Major says Scott leaks intended to blacken ministers' names

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John Major left himself room to take the final decision on whether ministers are forced to resign in the wake of Sir Richard Scott's arms-to-Iraq inquiry as he condemned the "malicious" leak of a fresh extract from the draft report.

Mr Major said in the Commons that the leaks - which criticised William Waldegrave, the Minister of Agriculture, and Alan Clark and Lord Trefgarne, both former defence ministers - were "intended to blacken ministers' names". The draft report is said to accuse them of deliberately failing to inform Parliament that restrictions on selling arms to Saddam Hussein had been eased.

His denunciation came as Christopher Muttukamaru, secretary to the inquiry, said only three people had received the extracts disclosed by ITN on Monday. Sections of the draft are sent only to those directly criticised to give them an opportunity to comment.

Mr Muttukamaru said he was "quite satisfied" the leak did not emanate from the inquiry team, while the ministers and ex- ministers denied any involvement in the leak and denounced it as highly damaging to the inquiry.

There was further confusion last night over who the three draft recipients were after Mr Clark said he had been assured by the inquiry that he was not under suspicion.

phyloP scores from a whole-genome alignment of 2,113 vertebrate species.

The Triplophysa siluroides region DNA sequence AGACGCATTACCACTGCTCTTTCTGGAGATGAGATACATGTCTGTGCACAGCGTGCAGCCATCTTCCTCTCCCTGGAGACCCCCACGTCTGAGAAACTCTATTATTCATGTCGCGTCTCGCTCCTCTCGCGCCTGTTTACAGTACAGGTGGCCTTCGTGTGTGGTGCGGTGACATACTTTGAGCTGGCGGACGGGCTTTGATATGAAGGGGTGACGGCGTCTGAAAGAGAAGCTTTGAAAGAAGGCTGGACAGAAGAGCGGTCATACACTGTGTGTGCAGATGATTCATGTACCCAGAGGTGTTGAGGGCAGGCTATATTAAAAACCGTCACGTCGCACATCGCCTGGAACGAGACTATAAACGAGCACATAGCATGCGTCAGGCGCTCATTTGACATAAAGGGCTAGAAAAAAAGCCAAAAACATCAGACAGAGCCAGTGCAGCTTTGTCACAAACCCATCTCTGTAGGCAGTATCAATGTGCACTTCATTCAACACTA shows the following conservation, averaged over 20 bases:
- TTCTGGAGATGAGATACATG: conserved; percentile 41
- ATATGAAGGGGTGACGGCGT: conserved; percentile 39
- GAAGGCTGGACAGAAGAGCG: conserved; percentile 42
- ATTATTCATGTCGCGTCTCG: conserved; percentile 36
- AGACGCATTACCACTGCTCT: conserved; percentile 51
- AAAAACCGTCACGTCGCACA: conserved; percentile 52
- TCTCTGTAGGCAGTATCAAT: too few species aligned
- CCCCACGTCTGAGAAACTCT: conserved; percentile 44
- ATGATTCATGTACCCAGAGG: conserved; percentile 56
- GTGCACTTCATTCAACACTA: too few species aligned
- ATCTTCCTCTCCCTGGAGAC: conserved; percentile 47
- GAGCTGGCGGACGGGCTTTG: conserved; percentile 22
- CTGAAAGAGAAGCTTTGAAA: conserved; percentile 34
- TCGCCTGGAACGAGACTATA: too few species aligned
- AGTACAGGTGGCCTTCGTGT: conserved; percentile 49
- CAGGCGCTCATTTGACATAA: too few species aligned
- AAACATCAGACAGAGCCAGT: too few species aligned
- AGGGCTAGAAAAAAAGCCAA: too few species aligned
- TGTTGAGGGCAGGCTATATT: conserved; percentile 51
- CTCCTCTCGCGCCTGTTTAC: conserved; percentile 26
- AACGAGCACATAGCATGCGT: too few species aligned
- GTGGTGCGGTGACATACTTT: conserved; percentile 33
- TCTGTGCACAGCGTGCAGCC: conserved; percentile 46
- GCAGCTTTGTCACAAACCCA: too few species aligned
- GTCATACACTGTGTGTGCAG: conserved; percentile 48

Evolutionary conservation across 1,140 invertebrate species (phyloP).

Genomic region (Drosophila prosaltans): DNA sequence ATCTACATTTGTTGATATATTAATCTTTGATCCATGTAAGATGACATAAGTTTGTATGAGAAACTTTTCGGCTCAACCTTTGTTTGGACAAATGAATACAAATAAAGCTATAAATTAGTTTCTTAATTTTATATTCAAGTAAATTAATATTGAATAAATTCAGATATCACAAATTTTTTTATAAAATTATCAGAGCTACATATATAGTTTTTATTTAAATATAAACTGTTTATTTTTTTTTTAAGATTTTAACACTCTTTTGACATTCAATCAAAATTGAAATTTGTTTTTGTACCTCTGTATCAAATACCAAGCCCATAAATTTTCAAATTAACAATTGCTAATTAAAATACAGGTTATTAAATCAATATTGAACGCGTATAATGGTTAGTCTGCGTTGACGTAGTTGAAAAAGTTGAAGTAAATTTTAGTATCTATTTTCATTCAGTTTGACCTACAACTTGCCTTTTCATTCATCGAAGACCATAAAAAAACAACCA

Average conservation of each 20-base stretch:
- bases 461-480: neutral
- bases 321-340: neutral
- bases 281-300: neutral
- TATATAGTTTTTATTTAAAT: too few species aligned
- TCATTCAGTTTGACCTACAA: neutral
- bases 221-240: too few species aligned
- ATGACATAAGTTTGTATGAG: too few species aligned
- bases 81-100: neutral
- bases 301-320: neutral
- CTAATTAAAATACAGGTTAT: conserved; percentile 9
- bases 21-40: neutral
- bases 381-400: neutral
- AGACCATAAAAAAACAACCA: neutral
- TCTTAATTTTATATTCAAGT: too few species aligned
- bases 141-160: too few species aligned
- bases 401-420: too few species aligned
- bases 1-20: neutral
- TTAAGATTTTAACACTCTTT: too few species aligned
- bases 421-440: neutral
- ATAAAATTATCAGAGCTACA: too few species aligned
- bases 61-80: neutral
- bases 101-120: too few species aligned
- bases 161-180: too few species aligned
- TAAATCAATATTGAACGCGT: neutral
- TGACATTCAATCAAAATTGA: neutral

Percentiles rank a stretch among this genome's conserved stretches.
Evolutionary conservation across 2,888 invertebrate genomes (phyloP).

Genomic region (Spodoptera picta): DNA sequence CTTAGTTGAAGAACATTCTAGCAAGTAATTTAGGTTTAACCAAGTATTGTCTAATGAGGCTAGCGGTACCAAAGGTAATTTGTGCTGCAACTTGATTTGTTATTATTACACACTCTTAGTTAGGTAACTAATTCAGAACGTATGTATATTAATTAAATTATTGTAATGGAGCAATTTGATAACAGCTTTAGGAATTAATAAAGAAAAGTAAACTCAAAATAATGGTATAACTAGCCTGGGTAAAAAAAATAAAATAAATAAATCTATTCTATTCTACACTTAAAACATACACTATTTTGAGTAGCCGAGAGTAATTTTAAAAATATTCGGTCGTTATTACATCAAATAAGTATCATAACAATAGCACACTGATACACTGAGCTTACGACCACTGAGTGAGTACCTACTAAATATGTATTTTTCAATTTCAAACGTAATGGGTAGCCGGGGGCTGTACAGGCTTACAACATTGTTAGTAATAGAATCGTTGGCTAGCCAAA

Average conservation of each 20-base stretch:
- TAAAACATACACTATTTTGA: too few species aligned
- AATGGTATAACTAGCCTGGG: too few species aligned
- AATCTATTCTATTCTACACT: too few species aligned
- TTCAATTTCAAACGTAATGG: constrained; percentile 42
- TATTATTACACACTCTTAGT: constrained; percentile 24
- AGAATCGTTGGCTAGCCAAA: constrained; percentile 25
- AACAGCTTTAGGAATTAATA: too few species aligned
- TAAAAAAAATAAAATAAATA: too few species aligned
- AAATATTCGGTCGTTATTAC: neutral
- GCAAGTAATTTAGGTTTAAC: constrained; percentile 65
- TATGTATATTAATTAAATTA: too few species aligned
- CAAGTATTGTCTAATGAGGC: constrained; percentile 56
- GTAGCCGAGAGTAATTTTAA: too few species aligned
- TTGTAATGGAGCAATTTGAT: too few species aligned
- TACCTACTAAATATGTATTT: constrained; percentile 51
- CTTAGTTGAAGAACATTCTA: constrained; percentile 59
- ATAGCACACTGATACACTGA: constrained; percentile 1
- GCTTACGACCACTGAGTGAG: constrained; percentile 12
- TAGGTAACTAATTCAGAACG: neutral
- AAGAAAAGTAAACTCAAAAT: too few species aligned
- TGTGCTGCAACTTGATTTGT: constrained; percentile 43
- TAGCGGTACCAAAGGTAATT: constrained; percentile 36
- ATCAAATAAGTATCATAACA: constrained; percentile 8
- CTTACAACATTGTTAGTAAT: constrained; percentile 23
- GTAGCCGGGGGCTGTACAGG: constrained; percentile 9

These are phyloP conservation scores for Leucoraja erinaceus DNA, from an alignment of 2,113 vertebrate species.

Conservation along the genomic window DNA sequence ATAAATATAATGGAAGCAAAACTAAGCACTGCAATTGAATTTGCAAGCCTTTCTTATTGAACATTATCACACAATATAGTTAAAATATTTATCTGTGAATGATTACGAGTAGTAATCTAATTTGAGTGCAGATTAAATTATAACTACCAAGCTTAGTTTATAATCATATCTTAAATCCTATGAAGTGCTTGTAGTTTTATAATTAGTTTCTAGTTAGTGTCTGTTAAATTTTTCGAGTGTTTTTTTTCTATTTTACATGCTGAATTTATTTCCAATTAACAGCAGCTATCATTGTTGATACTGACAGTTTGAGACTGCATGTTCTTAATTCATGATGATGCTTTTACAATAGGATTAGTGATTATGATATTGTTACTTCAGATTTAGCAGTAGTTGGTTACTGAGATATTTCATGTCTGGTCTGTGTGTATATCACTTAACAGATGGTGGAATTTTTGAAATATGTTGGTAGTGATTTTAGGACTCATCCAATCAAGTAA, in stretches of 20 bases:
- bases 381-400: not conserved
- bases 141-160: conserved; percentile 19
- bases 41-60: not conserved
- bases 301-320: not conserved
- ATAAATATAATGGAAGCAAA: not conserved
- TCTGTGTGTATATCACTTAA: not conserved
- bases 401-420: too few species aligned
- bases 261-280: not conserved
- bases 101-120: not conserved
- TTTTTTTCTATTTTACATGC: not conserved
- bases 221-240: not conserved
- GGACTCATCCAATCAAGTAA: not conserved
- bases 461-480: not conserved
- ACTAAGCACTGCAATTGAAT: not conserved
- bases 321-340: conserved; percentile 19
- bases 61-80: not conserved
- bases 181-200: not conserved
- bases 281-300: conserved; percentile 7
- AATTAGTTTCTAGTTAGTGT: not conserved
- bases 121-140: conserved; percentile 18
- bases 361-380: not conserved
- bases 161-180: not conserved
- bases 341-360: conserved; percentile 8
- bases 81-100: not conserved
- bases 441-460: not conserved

Robin Cook, Labour's foreign affairs spokesman, yesterday called on Sir Richard to release the first part of his report - dealing with export policy to Iraq - rather than wait for the full report, which will include the more sensitive issues of the Matrix Churchill case and the signing by ministers of Public Interest Immunity Certificates.

Mr Cook pointed out that comments from witnesses on the draft of this first section were "now overdue", and said: "It would be better for everyone if the public debate could take place on the authorised version rather than leaks of the text. Ministers would have to stop ducking the difficult questions by asking us to wait on Sir Richard Scott's last word."

In the Commons, Mr Major was pressed by Tony Blair, the Labour leader, to say whether he would abide by the inquiry's findings in the light of his previous statements that ministers who deliberately misled Parliament should resign.

Mr Major confirmed that statement and added: "I am awaiting Sir Richard Scott's report ... I will make my judgement when I have got it and seen it."

Downing Street did not rule out the possibility that Mr Major might reach a different conclusion from Sir Richard over whether Parliament had been deliberately misled.

Mr Waldegrave yesterday expressed fury over fresh leaks from the Scott inquiry. He accused those responsible of "wickedness" and "clearly seeking to damage the Government".

Mr Clark insisted: "I've got a completely clear conscience on this."

He had been perfectly prepared to answer oral questions from MPs about the guidelines at the time, he said.

Mr Clark, famous for his candid diaries, admitted that the guidelines on arms sales to Iraq were changed slightly after the Gulf war, "which would put any alert sleuth in the House of Commons on notice that a certain relaxation had taken place".